by Hilary Sheinbaum
While most international travels were at a stand-still over the past year, many Americans decided to hop in the car and take their adventures (and appetites) on the road. Instead of far-off destinations, wanderlusts explored different parts of the United States. And, needless to say: that trend is still going strong.
But don’t let the mode of transportation fool you. You can (and should) still eat well without a boarding pass or passport in tow. Between scoping out national parks, engaging in mountain sports, or simply enjoying the freedom of the open road (and snacking along the way), there always comes a time where proper nourishment (ahem, good food) becomes a necessity.
To make the most of a cross country excursion — or make dining the sole purpose of your days-long car ride — take note of these delicious restaurants from Boston to Los Angeles, and trust that these pit stops are worth pulling over.
And did we mention they all use Made In in their kitchens? (Further proof you know this list will be good!)
o ya in Boston
With an entire trip ahead, you may be pondering what shoes to pack or where to pause for gas. One less decision you’ll have to make is what to order for dinner. At your first stop: at o ya, the chef’s choice menu offers nigiri, sashimi, and cooked dishes, on a nightly basis. Beverage pairings are also available during the 20-course omakase. Of course, make sure you’re within walking distance to your hotel or elect a designated driver for your travel crew if tasty drinks are in order!
(photo courtesy of @_o_ya_)
Le Bernardin in New York
The Parisian-born restaurant has been a city favorite since the mid-80s and a record-breaker at that. With Co-owners Maguy Le Coze and Chef Eric Ripert at the helm, and Chefs Anthony Gray, Eric Gestel, and Thomas Raquel also playing a significant role, Le Bernardin has received James Beard and Zagat awards and consistently praised with no less than four-star reviews from The New York Times spanning three decades. The accolades are impressive, sure — but alas, we’re here for the food. The (you guessed it!) French menu is largely seafood-focused, with chef’s tasting and prix fixe dinner options. Regardless of what you decide, do not skip out on dessert. Executive Pastry Chef Thomas Raquel consistently whips up the most delectable, creative treats (with fruit, cocoa, and ice cream) that will satisfy any sweet tooth.
Girl and The Goat in Chicago
You may recognize Executive Chef Stephanie Izard from Bravo’s Top Chef (spoiler alert: she won). For more than a decade, she and her business partners have served up New American Fare in the West Loop. The restaurant has its fair share of awards and nominations, including a James Beard win in 2013. While menu item names are bold (for example, wood oven-roasted pig face or sticky braised pork shank), don’t be intimidated by imaginative dishes. Their flavors and composition will surpass expectations (in a good way, of course). Beyond having local beers on tap (again, make sure you have a DD handy!), Girl and The Goat is great for a casual pop-in. The restaurant is open seven days a week, and walk-ins are welcome (under normal circumstances), making it a great destination if you forgot to book a reservation in Chicago or if you’ve accidentally gotten held up in highway traffic en route.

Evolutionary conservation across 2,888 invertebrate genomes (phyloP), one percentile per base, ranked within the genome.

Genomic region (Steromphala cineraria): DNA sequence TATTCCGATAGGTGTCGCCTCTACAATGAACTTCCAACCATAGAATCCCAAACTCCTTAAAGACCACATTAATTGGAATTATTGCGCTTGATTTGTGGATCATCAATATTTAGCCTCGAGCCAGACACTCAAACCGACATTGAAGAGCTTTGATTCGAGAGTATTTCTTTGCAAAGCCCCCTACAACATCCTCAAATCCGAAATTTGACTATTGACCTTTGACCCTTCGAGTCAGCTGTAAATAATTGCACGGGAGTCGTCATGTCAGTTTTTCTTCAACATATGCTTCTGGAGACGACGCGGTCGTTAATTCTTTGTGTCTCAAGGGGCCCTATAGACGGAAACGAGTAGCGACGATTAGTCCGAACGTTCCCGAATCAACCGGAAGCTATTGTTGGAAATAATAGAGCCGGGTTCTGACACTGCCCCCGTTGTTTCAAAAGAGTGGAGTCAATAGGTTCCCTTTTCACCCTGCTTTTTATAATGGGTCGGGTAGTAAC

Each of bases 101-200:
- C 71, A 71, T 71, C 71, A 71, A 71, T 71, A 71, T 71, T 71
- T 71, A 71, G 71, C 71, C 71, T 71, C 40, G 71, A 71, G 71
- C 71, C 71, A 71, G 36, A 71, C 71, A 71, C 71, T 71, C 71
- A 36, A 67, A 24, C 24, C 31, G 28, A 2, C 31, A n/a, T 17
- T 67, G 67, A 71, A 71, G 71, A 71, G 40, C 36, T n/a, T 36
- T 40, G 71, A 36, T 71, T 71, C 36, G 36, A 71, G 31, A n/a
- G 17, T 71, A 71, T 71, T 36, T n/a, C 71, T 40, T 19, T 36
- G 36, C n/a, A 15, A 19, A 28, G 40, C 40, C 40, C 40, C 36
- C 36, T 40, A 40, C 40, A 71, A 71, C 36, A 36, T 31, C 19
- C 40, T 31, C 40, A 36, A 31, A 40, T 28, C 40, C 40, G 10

(photo courtesy of @girl.and.the.goat)
Ajax Tavern at The Little Nell in Aspen
Skiing down a mountain is cool, but so is casual fine dining half-way up one. Ajax Tavern offers dinner and a movie on their tented patio for entertainment during winter, but this hot-spot is known for its lively lunch crowd. The wagyu double cheeseburger is the must-get order for an entrée. That said, don’t forget the truffle fries! And, if you’re feeling a little less social (or just want to relax solo after your drive in peace), no worries — there’s takeout service available, too.
Craft in Los Angeles
Like Craft’s flagship based in New York, the Los Angeles location emphasizes farm-to-table seasonal dining that utilizes local fare. In California, the 10,000-foot space includes a veranda overlooking a park. Needless to say, with this wide-open space, you won’t feel a bit claustrophobic after having spent hours and hours in a car. The New American menu boasts comforting pastas, classic desserts like chocolate chip cookies and vanilla ice cream, and other staple menu items that will make you feel like you’ve arrived at home — or at least your final destination.
Depending on your preferences (and your passengers), there are tons of other amazing restaurants in between. You may need a second hit-list (especially if you’re making additional spots and driving back to the beginning) but, starting with these spots will surely satisfy you during the first stretch.